[00:04:02] There were there were eight 5 to 4 decisions this term in which the five Republican conservative justices were in the five, but there were also eight 5 to 4 decisions this term in which the four liberal justices were in the five, and one of the more conservative justices joined, with the liberals. So in 5 to 4 cases, which are kind of, you know, the most controversial, the closest cases, the liberals quote unquote “won” eight of them and the conservatives “won” eight of them.
You know, I think that's not happenstance. I don't think it's horse trading by the justices, but I do think that they all have an interest in distinguishing what they do from what members of Congress do. And the way they do that is by showing that they are not just voting their personal partisan beliefs but actually trying to apply law to facts.
That's a really interesting dynamic in terms of how the other justices react to the controversy around their new colleague. What about Justice Kavanaugh himself? What have you seen from him in his first term?
The way he acted in his first term, I think, reflects a desire on his part to kind of show the world that he is not the person who we all saw responding to Christine Blasey Ford's allegations. On the bench he was polite, he was deferential to the other justices, in terms of his voting record. He voted with liberals in a number of important cases. He was the fifth, and deciding vote, in an antitrust case against Apple in which he joined the liberal justices in allowing an antitrust case against Apple to go forward with the other four conservatives, in dissent. He also wrote the Court's decision in a case called Flowers which involved race-based challenges to jurors in a death penalty case. And he reversed a lower court decision that had found that the prosecutor had not engaged in race-based jury selection. So, he's definitely conservative, no doubt about that. There was never any doubt about that. But, he, like the other conservatives on the court, he has been willing to side with the liberals in a number of important cases.
[00:06:25] I'm interested in hearing more about your ideas about this idea that the court is trying hard to deep politicize at least its image. I mean one of the most important decisions as you mentioned was this gerrymandering decision which has the potential to really deepen politicization, and unrepresentative democracy more broadly, while also the court trying to claim that it is trying to avoid politics.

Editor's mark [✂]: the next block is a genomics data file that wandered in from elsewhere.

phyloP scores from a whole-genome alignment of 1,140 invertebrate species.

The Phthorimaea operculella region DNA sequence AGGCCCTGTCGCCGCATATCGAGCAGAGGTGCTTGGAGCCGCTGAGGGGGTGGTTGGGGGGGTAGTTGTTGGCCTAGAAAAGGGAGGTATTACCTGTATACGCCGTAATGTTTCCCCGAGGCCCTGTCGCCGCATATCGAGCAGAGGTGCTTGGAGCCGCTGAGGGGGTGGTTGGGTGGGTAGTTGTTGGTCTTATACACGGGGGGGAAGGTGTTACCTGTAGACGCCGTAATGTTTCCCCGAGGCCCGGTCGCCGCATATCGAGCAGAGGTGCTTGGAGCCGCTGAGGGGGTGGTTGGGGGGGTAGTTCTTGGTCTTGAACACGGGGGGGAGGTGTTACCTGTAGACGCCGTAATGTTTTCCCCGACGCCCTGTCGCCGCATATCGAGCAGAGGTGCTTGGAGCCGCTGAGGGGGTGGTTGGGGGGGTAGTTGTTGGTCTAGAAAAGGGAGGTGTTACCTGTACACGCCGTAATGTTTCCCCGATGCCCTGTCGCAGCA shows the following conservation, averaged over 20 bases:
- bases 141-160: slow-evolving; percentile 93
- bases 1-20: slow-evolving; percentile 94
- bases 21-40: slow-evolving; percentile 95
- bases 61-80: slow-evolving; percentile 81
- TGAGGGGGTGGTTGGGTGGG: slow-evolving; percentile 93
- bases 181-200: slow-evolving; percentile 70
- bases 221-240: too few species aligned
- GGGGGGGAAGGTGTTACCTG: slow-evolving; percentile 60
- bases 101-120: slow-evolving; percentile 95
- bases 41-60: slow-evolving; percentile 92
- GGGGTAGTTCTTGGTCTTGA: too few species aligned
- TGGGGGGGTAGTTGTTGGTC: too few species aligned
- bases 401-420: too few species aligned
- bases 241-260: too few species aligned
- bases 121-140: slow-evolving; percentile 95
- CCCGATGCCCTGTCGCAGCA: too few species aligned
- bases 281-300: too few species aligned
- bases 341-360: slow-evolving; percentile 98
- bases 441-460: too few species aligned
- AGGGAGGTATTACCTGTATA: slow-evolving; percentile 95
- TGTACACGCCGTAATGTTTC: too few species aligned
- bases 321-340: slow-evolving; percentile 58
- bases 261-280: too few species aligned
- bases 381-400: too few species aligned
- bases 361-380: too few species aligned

How do you sort of square that circle?
Right. So that, you know, by far the most important case of the term, sort of going forward, is the partisan gerrymandering decision. As we all know this is, this has become an increasingly challenging problem because the amount of data that is now available to anybody, and the abilities of computers to access that data, digest that data, and then spit out districts for legislatures so that they can choose the map that most entrenches the advantage of the incumbent majority party is a real threat to democracy. Absolutely a real threat to democracy and an increasing threat. And this term, the court said, “We're not going to do anything about it.” Chief Justice Roberts, writing the majority opinion.
[00:07:49] And, you know, right now, most--many of the gerrymanders help Republicans, not all of them. One of the gerrymanders that they upheld, by ruling that they couldn't review it, was a gerrymander in Maryland done by the Democratic majority to entrench itself in power. So, you know, it's not something that only Republicans do. It's just that Republicans happen to have more control of the state legislatures right now and that's where the gerrymandering gets done, for the most part. So, on the one hand, you could see it as a kind of the five Republican, Conservative justices siding with a practice, sort of refusing to interfere with a practice that helps Republicans out at a cost to democracy itself. But, you know, from another perspective you could see it as the Court trying to ensure that it does not get pulled into the quagmire of partisan division that-- that the rest of this country seems to be caught in.